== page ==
As far as any casualties on our side, I say "fuck 'em." First, it'll be 5 to 1 Republicans, and I've got no use for corruption from either side. This is our issue, let's freaking run on it.

Mr Furious said...

Dave, it doesn't matter. Kill Frist with this anyway. The distinction of what a blind trust is, is precisely where people start tuning out, "What the hell is a blind trust? He dumped his stock...you can't tell ME he didn't know..."

Hammer this story home, make Frist PROVE his innocence—he will suffer all the same. I think his cover is probably a load of crap. Even if he ends up clean, frankly, I don't give a shit.

Mr Furious said...

Follow-up, Dave:

the problem with the pork approach (which I think is a good strategy, BTW) is that it depends on people voting against their own congressperson. If the rest of us could all vote out the asshole building the Bridge to Nowhere in Alaska, he'd be toast. The problem is the people who benefit from that largess are the ones we expect to shitcan this clown. And so it goes across the country. Folks in Iowa might be all excited about an indoor fucking rainforest...

I agree, hammer on the pork, but you can't really depend on that as your only weapon as a challenger..."My Opponent, Senator Fatcat over there, has lavished this state with untold millions in Federal money! I intend to cut that in HALF!"

Somehow, I'm not sure how that will resonate...

Mr Furious said...

From the WaPo:

Republicans expressed confidence in Frist and his ability to weather the controversy. "Democrats will try to make a lot out of this and pounce on whatever they can," said Nicholas E. Calio, a former aide to both Presidents Bush. "To me, it's inconceivable that he [Frist] would sell stock based on inside information. He doesn't need the money."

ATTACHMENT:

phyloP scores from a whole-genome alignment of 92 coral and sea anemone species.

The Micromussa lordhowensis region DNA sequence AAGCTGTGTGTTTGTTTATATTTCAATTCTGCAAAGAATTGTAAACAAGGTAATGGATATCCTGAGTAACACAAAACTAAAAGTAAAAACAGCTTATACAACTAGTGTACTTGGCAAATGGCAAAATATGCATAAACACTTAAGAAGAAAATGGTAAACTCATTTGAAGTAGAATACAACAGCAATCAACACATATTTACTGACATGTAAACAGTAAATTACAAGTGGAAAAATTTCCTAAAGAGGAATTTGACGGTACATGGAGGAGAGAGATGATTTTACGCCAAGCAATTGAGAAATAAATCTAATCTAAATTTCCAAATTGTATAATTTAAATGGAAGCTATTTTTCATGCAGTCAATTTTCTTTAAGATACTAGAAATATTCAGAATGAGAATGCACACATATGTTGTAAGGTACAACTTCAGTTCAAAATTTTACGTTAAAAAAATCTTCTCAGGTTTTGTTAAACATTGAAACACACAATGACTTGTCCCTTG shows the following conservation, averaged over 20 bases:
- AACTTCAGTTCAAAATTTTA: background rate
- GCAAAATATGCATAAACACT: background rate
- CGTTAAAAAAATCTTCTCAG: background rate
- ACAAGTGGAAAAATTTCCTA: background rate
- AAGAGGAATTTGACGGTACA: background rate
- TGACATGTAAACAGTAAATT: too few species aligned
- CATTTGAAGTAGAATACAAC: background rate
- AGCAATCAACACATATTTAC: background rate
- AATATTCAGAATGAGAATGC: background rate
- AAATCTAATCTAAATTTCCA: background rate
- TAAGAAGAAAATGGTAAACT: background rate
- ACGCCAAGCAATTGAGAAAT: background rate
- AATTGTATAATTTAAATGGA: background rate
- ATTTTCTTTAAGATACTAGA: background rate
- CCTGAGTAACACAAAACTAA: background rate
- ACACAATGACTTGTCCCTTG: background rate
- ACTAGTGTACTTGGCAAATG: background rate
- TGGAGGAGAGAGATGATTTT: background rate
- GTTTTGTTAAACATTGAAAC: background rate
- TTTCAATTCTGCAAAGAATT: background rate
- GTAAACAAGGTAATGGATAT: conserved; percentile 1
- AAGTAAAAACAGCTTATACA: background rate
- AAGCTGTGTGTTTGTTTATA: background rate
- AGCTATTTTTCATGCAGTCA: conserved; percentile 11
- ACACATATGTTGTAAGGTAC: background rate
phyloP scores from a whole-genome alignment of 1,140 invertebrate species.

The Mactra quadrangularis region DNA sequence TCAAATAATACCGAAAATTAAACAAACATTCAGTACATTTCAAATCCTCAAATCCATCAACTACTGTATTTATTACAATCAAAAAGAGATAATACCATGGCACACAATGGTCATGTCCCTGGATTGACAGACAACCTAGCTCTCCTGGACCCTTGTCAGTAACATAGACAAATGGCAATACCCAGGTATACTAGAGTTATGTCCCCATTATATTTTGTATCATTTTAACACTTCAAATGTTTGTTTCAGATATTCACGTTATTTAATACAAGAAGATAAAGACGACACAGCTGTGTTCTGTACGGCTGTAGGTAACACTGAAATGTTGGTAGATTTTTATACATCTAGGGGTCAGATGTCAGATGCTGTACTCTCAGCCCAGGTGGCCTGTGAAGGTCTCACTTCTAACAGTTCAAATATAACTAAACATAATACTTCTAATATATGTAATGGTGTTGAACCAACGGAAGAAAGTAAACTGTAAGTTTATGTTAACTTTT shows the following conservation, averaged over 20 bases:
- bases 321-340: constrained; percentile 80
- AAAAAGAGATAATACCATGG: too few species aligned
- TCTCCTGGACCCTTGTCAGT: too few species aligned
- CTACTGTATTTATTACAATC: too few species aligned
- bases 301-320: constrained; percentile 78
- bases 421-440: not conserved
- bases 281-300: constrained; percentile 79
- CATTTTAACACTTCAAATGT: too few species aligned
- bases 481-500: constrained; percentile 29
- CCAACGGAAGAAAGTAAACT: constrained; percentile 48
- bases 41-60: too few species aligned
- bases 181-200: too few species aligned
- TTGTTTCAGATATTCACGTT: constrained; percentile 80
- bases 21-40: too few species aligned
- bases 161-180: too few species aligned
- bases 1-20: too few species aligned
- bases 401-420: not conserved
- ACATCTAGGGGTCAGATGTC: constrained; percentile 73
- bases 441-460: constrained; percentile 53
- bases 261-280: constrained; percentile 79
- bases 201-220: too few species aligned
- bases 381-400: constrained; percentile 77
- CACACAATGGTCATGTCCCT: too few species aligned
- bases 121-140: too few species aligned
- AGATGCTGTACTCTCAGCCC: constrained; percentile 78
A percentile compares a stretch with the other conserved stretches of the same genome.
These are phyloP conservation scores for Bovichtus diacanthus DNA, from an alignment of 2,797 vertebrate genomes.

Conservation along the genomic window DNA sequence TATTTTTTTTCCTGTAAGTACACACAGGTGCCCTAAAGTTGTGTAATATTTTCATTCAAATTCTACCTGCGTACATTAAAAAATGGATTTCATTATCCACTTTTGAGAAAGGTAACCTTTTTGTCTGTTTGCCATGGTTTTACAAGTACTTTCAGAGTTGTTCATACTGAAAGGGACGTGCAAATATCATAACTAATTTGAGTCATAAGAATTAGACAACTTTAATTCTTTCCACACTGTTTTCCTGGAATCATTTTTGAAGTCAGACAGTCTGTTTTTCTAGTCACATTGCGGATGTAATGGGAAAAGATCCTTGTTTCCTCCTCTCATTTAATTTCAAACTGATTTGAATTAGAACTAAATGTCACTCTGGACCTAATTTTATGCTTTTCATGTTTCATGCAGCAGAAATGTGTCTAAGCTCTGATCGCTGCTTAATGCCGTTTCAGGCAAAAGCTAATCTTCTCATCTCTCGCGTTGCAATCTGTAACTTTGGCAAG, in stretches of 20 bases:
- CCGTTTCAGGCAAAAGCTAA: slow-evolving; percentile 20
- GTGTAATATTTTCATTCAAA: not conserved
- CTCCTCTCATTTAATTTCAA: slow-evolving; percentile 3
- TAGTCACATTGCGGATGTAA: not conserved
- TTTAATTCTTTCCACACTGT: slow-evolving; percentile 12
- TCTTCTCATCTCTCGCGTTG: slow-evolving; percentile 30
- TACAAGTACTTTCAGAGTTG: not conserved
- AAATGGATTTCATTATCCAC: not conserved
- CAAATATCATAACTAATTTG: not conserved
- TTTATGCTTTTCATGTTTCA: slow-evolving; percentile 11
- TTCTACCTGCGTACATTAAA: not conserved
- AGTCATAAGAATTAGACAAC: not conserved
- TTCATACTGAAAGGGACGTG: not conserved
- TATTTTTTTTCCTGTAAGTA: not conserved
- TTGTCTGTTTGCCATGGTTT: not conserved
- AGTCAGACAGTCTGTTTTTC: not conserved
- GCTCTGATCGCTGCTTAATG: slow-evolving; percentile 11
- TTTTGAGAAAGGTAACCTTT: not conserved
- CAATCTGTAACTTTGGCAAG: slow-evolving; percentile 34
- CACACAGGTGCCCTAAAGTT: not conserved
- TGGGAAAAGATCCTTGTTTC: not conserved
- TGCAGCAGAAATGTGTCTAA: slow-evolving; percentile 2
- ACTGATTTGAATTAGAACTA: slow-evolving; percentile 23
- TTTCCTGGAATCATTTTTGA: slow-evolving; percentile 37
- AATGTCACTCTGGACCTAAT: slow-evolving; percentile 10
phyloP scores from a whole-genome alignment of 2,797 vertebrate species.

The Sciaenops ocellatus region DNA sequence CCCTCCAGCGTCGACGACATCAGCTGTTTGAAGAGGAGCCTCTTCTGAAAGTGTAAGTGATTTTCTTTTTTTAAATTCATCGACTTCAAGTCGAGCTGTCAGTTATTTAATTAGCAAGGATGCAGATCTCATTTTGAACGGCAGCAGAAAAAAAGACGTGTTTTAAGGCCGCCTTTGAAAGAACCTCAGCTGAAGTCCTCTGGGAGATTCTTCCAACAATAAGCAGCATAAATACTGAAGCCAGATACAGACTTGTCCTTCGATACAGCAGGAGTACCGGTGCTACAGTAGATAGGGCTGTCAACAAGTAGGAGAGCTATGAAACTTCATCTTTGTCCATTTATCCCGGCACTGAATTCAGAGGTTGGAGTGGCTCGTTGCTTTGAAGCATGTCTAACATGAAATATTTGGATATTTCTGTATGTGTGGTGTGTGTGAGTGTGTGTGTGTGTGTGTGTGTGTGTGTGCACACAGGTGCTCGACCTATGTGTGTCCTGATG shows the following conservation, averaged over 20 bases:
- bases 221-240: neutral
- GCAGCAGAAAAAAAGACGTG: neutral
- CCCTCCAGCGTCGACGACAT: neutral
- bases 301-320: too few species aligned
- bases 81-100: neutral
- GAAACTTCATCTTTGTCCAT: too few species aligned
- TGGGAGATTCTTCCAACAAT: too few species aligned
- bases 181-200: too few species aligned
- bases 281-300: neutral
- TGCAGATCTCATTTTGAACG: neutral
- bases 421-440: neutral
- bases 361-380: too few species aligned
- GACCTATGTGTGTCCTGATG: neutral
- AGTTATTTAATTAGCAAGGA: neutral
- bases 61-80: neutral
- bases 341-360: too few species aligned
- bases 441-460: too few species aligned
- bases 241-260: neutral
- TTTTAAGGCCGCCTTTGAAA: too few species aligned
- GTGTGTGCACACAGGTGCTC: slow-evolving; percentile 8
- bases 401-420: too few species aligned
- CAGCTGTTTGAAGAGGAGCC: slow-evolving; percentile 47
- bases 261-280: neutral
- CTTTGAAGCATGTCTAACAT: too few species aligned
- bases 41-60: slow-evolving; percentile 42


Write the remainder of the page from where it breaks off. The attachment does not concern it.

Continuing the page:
Um, did Martha Stewart need the 40K her stock dump netted her? She lost $85 million in net worth because of that scandal. Not a savvy move.

It's never about the need it's about power and a sense of invulnerability. People at this level start to feel like they are above it all, and they will never face consequences. Couple that with the fact that they know more than everyone else, and need to micromanage. Of course Frist doesn't need to risk his whole career over a 15 percent drop in share value—but that doesn't mean he didn't do it.

I hope this is the best defense they come up with...

Studiodave said...

Dean's strategy has been to build up local state organizations. FOr example, here in GA, we had no one working full time of state issues.

Also, if I were Dean, I would keep out of the public eye given that the "Dean scream" still is played on my wacky sportstalk guys in the am. Most gastropods will know him only for that.

Finally, my point on Frist etc, wasn't on how to run on issues - simply my 2 cents among friends.

I dislike him thoroughly - I even like Trent Lott more than him - and that is saying something....

Otto Man said...

As far as any casualties on our side, I say "fuck 'em." First, it'll be 5 to 1 Republicans, and I've got no use for corruption from either side. This is our issue, let's freaking run on it.